Primates and Philosophers: How Morality Evolved
February 9, 2007
Reviewed by David L. Brooks
Frans de Waal’s latest book stems from the Tanner Lectures he gave at Princeton in 2003, edited and published with comments by a science writer and three philosophers, and with a response by de Waal. Of the many books on evolution and morality out there, this one frames the issues most clearly and is the one book I’d recommend to anyone who wants to get a handle on the subject.
The view of morality de Waal argues against is one which separates morality from nature. This view, which he labels the Veneer Theory, holds that morality is not something that comes from our evolved nature but is something we have created for ourselves: it comes from our reason, not our genes; it comes from our culture, not our nature. It thus separates us from our primate cousins, for whom, under this view, morality is not a possibility, and it separates us from our evolutionary history, for at some point reason and culture gave us the option to be moral, whereas before we were amoral animals like the rest.
Thus the veneer: “Human morality is presented as a thin crust underneath of which boil antisocial, amoral, and egoistic passions” expected of animals. Proponents of the Veneer Theory range from social contract theorists like Thomas Hobbes and John Rawls, to evolutionists like T.H. Huxley, George C. Williams, and Richard Dawkins. That’s quite a line-up!
De Waal argues that this view of morality is false. He points out that “We come from a long lineage of hierarchical animals for which life in groups is not an option but a survival strategy”; and that “there never was a point at which we became social: descended from highly social ancestors—a long line of monkeys and apes—we have been group living for ever.”
Living in groups, being social animals, means that we are naturally moral animals, for we evolved to cooperate, to reciprocate altruism, to “show group loyalty and helping tendencies. These tendencies evolved in the context of a close-knit social life in which they benefited relatives and companions able to return the favor. The impulse to help was therefore never totally without survival value.” Social living depended upon “capacities for reciprocity and revenge, for enforcement of social rules, for the settlement of disputes, and for sympathy and empathy.” And for that, nature equipped our genes.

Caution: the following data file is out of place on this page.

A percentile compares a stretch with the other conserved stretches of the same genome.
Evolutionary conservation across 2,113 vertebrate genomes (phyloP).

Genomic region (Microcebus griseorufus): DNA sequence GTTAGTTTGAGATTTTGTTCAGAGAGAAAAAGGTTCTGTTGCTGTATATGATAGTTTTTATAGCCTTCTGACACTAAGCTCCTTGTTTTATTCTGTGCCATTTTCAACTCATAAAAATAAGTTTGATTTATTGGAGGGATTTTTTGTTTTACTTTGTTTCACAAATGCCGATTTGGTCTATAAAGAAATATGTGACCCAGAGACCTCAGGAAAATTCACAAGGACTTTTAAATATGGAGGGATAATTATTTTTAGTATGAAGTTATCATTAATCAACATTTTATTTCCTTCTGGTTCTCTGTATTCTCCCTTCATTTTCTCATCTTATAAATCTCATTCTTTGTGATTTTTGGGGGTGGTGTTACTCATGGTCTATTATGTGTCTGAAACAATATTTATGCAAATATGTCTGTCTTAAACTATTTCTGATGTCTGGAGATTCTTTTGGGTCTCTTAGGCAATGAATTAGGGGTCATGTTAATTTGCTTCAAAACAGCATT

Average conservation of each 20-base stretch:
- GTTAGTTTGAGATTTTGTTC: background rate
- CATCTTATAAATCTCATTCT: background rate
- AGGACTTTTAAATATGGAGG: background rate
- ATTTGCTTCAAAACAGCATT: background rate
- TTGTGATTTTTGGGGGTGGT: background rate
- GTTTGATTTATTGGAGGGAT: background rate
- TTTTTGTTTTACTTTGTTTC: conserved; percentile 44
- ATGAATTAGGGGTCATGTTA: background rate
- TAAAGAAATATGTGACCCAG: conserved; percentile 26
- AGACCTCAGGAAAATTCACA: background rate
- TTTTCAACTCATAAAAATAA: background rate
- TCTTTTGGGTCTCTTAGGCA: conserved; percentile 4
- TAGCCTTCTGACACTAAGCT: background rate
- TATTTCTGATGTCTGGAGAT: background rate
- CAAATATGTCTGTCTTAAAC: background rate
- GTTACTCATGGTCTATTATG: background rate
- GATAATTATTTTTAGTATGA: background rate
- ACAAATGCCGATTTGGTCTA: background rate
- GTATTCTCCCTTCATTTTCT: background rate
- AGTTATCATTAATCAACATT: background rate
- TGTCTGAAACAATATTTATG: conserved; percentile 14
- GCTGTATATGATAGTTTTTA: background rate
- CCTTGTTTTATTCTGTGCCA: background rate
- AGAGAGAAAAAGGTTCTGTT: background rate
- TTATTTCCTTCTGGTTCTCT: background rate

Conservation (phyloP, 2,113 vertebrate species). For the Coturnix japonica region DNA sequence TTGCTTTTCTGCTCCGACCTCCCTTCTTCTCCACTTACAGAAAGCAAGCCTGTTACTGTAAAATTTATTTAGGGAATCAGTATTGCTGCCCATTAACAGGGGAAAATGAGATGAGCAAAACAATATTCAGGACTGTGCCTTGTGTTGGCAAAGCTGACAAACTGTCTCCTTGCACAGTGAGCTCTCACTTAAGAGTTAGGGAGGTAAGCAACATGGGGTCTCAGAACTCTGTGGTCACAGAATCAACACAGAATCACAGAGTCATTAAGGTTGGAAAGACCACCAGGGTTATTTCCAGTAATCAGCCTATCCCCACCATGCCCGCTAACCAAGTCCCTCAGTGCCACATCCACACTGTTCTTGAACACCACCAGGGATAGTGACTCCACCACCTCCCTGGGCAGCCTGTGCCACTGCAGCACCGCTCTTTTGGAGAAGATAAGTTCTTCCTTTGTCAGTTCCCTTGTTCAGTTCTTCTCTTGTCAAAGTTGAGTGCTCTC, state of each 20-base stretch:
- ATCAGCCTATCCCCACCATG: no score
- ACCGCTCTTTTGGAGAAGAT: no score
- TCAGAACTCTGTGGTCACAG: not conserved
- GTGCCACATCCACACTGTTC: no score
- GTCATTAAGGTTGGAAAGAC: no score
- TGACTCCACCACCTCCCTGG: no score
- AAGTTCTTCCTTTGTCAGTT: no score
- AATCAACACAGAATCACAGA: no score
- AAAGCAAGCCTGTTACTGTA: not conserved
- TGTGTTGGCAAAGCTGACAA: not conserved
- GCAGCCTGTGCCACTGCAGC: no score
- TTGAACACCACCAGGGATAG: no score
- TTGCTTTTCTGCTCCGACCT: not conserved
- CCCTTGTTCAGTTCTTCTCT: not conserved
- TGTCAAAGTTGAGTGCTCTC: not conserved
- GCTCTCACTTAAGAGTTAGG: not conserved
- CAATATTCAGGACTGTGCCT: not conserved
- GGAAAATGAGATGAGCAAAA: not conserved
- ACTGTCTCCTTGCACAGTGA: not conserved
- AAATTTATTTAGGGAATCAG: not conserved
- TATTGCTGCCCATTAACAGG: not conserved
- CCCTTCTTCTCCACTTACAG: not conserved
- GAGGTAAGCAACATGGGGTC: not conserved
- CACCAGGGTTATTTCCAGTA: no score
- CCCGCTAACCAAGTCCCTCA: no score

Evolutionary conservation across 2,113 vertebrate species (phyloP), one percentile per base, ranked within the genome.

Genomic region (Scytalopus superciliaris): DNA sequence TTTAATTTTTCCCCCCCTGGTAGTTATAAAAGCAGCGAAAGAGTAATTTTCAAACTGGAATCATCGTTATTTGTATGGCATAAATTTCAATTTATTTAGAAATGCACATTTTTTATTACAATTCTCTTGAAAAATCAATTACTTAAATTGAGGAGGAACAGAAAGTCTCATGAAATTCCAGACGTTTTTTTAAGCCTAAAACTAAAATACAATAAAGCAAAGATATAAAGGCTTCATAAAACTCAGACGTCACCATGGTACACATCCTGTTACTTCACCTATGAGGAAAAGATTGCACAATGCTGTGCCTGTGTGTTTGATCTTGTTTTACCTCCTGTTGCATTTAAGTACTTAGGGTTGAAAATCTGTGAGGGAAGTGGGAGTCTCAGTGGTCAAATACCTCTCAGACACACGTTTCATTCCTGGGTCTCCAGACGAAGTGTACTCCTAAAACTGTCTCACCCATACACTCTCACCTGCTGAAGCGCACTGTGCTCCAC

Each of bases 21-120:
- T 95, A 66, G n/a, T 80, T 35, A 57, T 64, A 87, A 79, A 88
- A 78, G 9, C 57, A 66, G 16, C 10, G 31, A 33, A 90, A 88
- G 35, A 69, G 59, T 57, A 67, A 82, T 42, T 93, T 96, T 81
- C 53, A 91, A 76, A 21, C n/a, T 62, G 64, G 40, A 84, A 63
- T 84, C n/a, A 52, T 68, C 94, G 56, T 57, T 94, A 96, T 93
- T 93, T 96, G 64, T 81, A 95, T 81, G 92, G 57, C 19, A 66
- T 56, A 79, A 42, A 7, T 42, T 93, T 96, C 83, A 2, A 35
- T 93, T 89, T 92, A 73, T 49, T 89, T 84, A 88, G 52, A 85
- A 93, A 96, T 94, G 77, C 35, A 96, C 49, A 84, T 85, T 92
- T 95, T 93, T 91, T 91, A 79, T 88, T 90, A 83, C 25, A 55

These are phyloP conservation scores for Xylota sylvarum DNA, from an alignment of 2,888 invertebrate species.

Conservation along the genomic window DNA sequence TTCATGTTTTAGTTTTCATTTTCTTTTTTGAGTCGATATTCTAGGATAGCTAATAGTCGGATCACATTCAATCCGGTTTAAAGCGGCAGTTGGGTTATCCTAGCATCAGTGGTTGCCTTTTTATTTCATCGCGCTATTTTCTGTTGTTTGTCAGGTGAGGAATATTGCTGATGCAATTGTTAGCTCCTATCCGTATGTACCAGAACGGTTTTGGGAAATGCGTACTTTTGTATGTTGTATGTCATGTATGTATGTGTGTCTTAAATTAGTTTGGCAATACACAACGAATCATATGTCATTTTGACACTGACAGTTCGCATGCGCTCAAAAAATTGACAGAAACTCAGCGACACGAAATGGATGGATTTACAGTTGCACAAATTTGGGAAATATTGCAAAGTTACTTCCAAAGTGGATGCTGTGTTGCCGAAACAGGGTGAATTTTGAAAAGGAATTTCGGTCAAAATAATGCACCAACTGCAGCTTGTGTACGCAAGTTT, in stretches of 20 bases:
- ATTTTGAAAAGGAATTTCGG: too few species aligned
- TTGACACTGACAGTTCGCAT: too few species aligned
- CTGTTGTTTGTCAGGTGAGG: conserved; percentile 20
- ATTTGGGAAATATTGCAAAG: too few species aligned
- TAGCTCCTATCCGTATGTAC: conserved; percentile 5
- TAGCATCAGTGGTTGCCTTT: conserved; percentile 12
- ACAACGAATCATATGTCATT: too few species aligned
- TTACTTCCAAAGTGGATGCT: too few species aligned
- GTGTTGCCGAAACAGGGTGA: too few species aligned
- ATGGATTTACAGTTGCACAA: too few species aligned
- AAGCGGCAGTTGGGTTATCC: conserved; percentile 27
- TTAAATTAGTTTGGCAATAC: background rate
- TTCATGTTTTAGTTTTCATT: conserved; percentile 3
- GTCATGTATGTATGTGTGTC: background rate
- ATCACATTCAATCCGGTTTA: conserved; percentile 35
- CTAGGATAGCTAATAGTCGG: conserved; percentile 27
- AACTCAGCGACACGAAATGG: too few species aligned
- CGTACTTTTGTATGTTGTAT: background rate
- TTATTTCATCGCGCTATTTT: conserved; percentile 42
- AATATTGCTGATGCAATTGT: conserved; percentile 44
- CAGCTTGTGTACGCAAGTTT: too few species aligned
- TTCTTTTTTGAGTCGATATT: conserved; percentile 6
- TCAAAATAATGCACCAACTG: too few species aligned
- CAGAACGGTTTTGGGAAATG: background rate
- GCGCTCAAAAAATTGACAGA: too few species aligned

Thus, de Waal thinks, Veneer Theory gets both the origin and mechanism of morality wrong. Moral behavior is not grounded in culture but in genes. And it was not by reason that we arrived at morality; it was by emotion, especially by sympathy. “Emotions occupy a central role; it is well-known that, rather than being the antithesis of rationality, emotions aid human reasoning. … This is critical for moral choice, because if anything morality involves strong convictions. These convictions don’t—or rather can’t—come about through cool rationality; they require caring about others and powerful ‘gut feelings’ about right and wrong.”
Having laid the conceptual groundwork, de Walls seeks to show that Veneer Theory cannot be correct, and his view of morality is correct, by showing that chimpanzees, our closest primate cousins, behave morally. Here he draws upon decades of close observation of primates and spins many illuminating stories to show that they have “capacities for reciprocity and revenge, for enforcement of social rules, for the settlement of disputes, and for sympathy and empathy.”
De Waal concludes by pointing out that on his view morality it not always something positive and nice. “Morality likely evolved as a within-group phenomenon in conjunction with other typical within-group capacities, such as conflict resolution, cooperation, and sharing.” But this means that morality might not extend to outsiders or to outside groups, and by extension, “the profound irony is that our noblest achievement—morality—has evolutionary ties to our basest behavior—warfare. The sense of community require by the former was provided by the latter.” But this being said, “… we are not hypocritically fooling everyone when we act morally: we are making decisions that flow from social instincts older than our species, even though we add to these the uniquely human complexity of a disinterested concern for others and for society as a whole.”
The commentators attempt to defend reason as the source of morality, or to defend particular versions of Veneer Theory, and this forces de Waal, in his response, to deepen his argument. But he stands by his conclusion that “even if human morality represents a significant step forward, it hardly breaks with the past.”
While such a brief summation cannot do justice to de Waal’s argument, it seems to me that the dichotomy is drawn a little too boldly and the argument laid out a little too simply. And while in one sense a fault, it also allows the issues to be laid out clearly and to bring into bold relief the important points upon which future discussion will turn. I found the book enlightening and entertaining, and I think it makes a wonderful starting place from which to explore the tangled issues of evolution and morality. Highly recommended.
Primates and Philosophers is available from Amazon.com